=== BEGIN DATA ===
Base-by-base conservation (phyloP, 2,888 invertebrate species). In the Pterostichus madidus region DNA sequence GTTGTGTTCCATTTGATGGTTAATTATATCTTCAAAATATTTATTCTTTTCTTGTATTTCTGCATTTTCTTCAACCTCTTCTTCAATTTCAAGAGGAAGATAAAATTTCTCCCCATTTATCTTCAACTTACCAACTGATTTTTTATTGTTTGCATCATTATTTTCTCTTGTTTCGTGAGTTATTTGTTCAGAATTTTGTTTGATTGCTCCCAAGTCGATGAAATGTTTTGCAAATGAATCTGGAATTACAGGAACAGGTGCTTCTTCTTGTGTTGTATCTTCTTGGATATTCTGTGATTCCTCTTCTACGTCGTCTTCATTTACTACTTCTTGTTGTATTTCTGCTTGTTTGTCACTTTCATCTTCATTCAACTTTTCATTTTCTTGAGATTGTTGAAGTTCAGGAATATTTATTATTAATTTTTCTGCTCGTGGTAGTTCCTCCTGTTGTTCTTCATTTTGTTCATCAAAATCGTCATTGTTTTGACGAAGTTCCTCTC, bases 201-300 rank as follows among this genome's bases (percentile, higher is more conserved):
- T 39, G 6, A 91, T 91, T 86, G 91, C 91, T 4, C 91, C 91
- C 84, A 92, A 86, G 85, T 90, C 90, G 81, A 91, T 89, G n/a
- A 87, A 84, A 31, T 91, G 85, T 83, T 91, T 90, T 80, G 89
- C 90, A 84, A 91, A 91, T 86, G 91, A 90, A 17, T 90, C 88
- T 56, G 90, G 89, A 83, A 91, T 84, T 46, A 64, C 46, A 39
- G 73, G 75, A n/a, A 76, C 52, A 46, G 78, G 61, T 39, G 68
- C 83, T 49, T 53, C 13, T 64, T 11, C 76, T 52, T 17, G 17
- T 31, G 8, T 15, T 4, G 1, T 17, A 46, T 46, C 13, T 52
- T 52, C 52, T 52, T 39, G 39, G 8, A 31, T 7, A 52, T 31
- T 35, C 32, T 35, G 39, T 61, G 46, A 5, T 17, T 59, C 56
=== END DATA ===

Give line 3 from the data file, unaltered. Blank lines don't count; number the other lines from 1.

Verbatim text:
- C 84, A 92, A 86, G 85, T 90, C 90, G 81, A 91, T 89, G n/a